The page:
She was very aware. She would tell us, but then we would all tell her to shut up about politics (laughs). We didn’t know it was that dangerous. We didn’t think she was that big a person. She was an activist and journalist. But why would she be killed? And we come from Lankesh’s (writer and newspaper editor P Lankesh) family. He brought down governments through his writing. But there was no enmity, no threat. Now, my daughter and friends tell me, ‘Don’t say anything on social media.’ Anyone who is against the BJP and RSS is called anti-national now. People are openly making divisive speeches without any fear. Someone like (Bhopal MP) Pragya Thakur, what happened to the promise of taking action against her?
Have you changed a lot in two years?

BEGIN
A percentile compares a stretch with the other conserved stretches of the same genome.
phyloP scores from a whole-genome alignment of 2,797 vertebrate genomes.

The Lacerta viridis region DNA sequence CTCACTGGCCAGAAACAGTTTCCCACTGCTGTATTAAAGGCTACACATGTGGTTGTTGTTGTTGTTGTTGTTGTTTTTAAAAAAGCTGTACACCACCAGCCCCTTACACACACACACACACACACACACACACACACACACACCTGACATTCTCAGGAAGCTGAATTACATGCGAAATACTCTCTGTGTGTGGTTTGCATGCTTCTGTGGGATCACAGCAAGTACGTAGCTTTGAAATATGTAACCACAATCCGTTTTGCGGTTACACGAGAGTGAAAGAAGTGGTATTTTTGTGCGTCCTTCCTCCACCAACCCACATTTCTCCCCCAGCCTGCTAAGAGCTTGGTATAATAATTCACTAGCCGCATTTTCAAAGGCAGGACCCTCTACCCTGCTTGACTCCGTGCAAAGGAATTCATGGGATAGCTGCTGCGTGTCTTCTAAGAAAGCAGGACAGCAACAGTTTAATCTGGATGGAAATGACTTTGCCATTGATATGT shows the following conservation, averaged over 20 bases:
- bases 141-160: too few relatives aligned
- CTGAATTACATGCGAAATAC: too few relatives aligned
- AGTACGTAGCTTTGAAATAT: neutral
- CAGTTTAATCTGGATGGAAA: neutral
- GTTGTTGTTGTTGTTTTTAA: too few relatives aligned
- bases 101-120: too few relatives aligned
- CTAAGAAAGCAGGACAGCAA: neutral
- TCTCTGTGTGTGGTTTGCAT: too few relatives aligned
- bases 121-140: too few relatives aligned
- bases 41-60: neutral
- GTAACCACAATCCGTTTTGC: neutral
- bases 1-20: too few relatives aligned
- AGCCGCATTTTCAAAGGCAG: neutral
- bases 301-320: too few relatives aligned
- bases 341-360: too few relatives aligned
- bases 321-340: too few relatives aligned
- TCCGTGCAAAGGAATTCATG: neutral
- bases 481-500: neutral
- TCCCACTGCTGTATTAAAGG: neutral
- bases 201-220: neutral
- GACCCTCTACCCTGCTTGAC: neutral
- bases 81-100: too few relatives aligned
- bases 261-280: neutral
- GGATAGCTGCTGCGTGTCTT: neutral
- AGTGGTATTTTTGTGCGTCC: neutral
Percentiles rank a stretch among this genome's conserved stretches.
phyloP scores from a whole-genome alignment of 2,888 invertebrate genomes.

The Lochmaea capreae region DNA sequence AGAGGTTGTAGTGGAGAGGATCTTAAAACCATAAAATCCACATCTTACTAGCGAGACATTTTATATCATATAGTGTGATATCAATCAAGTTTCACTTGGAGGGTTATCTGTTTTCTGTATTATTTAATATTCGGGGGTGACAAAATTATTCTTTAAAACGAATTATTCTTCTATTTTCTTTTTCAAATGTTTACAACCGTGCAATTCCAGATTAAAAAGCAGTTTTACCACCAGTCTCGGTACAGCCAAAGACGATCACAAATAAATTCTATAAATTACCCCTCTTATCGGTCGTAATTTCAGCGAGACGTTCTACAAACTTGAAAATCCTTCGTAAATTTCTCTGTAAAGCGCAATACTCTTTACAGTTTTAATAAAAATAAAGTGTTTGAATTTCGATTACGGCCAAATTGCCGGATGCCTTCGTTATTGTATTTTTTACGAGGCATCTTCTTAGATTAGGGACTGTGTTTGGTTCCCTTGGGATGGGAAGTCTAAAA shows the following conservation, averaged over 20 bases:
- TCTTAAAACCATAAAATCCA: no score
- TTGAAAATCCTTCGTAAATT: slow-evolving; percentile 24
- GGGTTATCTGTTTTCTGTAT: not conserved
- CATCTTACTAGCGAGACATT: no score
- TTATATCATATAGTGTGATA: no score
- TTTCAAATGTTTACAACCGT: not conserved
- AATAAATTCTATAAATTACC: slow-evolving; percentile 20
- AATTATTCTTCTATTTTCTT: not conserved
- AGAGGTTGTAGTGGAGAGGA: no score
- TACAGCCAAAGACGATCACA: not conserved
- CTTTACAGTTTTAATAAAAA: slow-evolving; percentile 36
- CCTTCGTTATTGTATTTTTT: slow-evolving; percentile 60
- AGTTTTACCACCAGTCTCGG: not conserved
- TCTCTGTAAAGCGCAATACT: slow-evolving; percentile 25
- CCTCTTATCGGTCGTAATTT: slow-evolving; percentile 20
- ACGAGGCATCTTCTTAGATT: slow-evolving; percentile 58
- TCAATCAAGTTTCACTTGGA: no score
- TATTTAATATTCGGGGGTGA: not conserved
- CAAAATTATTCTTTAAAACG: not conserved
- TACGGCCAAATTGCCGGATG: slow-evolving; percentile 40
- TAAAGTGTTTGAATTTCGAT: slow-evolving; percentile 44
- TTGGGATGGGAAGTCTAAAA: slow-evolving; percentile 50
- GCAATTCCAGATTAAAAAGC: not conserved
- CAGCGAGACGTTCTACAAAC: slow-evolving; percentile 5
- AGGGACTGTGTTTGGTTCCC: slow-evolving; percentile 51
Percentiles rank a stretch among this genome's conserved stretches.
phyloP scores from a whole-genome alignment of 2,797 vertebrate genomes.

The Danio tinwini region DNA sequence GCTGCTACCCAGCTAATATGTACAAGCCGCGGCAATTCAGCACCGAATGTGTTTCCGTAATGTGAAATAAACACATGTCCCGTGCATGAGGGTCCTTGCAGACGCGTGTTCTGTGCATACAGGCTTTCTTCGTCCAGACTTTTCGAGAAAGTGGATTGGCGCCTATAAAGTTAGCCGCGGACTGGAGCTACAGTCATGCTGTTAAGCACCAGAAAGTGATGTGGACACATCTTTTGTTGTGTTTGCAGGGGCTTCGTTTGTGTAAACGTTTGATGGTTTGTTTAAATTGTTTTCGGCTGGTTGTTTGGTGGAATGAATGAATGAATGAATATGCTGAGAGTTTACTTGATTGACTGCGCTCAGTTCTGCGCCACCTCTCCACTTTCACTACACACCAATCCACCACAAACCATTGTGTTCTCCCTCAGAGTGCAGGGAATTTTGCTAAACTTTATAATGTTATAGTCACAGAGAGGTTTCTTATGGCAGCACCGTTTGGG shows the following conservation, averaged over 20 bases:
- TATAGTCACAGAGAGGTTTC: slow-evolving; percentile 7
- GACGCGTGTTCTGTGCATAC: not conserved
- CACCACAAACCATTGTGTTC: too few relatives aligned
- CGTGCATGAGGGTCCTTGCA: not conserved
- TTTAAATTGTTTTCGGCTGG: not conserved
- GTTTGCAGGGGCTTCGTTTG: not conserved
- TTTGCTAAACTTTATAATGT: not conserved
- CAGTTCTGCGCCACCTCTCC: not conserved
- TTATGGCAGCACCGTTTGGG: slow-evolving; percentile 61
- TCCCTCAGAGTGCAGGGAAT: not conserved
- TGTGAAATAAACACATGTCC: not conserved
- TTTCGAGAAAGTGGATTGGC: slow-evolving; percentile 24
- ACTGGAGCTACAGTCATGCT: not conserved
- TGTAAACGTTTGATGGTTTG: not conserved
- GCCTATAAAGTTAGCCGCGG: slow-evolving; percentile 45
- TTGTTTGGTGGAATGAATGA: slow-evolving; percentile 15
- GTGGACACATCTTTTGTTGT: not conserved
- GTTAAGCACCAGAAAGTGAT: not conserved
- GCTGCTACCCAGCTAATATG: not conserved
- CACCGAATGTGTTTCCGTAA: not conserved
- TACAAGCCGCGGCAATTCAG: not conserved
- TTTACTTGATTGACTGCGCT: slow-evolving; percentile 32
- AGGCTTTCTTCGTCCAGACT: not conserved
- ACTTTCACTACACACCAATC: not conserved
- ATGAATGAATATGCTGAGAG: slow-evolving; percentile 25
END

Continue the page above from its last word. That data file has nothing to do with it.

Yes, absolutely. Otherwise, I wouldn’t have known who Pragya Thakur was (laughs). The first few weeks, I didn’t open the newspapers or watch TV because they kept showing those violent images. After sometime, people started inviting me to speak. I spoke more about Gauri the person. But I slowly started becoming more political. I am still not an activist. Sometimes, I wish I was as ignorant as before. It is very disheartening, very upsetting. To see the religious bigotry, to see the silencing of people who speak up. Before, I was known as a filmmaker. Now, they call me Gauri Lankesh’s sister.
Has your family become more fearful?
In the first six months, somebody would park a bike next to the house, and my heart would miss a beat.
Looking back, why do you think Gauri was a threat to her killers?
Earlier, when my father protested for the farmers or the Khadi industry, everyone would turn up — filmmakers, artists, theatre persons, writers. Now, each one is fighting her own battle. It doesn’t become a larger battle.